Again this week, a Maine small business owner told me, with conviction, that nobody listens to Portland radio anymore. "Everybody," said the business owner, "Is listening to Pandora."
In case you have been living inside a box for a while, I will tell you that Pandora, launched in 2005, is an online music service that plays songs it thinks you want to hear based on a set of preferences supplied by the user. The service is available for a fee without commercials or for free with commercials. According to Forbes, only about 5% of Pandora users value the service enough to pay for it.
Despite the perception of some business owners, traditional AM/FM radio still reaches 93% of all adults every single week. This is the same reach radio had in 2004 before Pandora was invented. In Maine, according to Nielsen, this means 699,526 adults tune-into a Portland station every week. On the other hand, only 69,980 adults tune-in to any streaming media service each. This includes Pandora, Spotify, and Apple Music combined.
Portland radio's dominance over Pandora and streaming media is also evident in a study by Edison Research that shows 52% of all audio media consumption is spent with traditional AM/FM radio. Streaming media like Pandora are not even #2. You can see from the chart below, streaming media are a distant #3.
Here is why there is little hope for Pandora. Once someone signs-up for Pandora, they quickly lose interest.
According to 2016 study by Bridge Ratings, LLC, the longer somebody subscribes to Pandora the less time they spend listening. The research shows this even more true today than it was just two years ago.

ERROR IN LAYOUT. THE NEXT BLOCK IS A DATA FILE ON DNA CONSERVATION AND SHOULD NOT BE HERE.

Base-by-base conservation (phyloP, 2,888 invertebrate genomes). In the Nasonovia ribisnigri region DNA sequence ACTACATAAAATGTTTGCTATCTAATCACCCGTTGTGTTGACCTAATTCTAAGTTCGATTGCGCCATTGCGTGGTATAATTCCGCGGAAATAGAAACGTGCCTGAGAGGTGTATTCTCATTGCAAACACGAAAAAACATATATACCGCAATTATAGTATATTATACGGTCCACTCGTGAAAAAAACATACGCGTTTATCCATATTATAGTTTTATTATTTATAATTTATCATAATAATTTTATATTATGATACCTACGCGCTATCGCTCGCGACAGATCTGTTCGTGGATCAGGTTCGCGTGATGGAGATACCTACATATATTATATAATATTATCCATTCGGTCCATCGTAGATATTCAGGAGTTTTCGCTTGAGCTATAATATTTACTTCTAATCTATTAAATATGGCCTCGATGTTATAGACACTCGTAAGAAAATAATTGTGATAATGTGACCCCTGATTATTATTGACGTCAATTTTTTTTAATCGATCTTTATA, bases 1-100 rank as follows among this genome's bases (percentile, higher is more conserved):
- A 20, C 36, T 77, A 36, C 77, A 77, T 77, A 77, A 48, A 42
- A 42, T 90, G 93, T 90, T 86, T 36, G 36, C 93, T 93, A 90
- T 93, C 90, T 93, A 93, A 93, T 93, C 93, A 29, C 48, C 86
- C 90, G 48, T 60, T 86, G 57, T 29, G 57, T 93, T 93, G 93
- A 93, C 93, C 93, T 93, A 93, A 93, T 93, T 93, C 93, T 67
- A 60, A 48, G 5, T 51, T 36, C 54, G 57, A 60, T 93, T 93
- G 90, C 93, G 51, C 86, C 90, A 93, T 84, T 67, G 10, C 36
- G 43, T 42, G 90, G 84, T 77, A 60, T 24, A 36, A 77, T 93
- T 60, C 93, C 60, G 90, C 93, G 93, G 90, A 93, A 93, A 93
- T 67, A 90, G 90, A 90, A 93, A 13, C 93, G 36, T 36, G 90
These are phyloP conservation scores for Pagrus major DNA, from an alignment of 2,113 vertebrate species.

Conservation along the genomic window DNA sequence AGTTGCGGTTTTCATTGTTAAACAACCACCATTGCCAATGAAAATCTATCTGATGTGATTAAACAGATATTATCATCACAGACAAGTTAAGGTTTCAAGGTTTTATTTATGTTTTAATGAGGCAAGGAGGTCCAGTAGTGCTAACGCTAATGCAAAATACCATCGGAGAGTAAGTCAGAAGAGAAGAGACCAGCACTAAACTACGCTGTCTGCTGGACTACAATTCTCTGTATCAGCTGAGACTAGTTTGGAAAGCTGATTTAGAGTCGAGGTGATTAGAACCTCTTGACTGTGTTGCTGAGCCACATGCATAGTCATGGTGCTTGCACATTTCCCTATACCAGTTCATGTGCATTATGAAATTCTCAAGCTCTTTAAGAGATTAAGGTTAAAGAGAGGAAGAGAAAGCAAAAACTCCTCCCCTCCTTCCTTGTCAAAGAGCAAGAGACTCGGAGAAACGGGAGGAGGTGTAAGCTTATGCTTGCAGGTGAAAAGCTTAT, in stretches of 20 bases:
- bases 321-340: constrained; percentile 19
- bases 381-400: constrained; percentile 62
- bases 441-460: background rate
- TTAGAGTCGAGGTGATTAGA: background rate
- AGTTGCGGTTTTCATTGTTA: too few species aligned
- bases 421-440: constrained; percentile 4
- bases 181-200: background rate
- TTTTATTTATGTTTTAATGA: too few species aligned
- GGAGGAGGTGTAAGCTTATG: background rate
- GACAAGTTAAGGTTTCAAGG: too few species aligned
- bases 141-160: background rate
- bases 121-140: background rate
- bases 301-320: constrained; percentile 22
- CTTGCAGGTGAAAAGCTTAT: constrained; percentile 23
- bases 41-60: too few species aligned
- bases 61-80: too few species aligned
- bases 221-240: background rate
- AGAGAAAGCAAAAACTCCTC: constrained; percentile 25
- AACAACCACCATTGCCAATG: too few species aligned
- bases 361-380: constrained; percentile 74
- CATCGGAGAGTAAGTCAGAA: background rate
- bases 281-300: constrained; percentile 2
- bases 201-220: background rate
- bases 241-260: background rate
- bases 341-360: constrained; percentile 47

Investors Are Losing Confidence In Pandora
According to Forbes, from December to January, Pandora's value has plunged more than 35%. Forbes credits this loss to concerns that the company cannot generate enough in subscriber and advertising revenue to offset the enormous cost of royalties paid to the record labels. Additionally, competitors such as Spotify, iTunes Radio, and iHeart Radio are taking away Pandora's market share in a category whose growth has stagnated.
In an attempt to stave off the inevitable, Pandora introduced a new paid-subscription service this week. The new plan offers listeners an ad-free environment and the ability to skip songs. But investors remain unimpressed with Pandora's effort. Even with the news of an enhanced listening experience, Pandora stock closed at $13.45 per share on Friday of last week, nowhere near its peak of $37.42 in February in 2014
So as Maine small business owners contemplate trusting it advertising dollars to Pandora, they should consider this additional advice from Forbes. " You wouldn’t know it from all the media coverage focused on streaming video and streaming music, but recent Nielsen data shows radio actually has the most reach among American media consumers. It’s quite clear that we should all be paying more attention to radio, its reach and potential to help our businesses. It’s doing the job with expert efficiency."
Free Resources For Maine Small Business Owners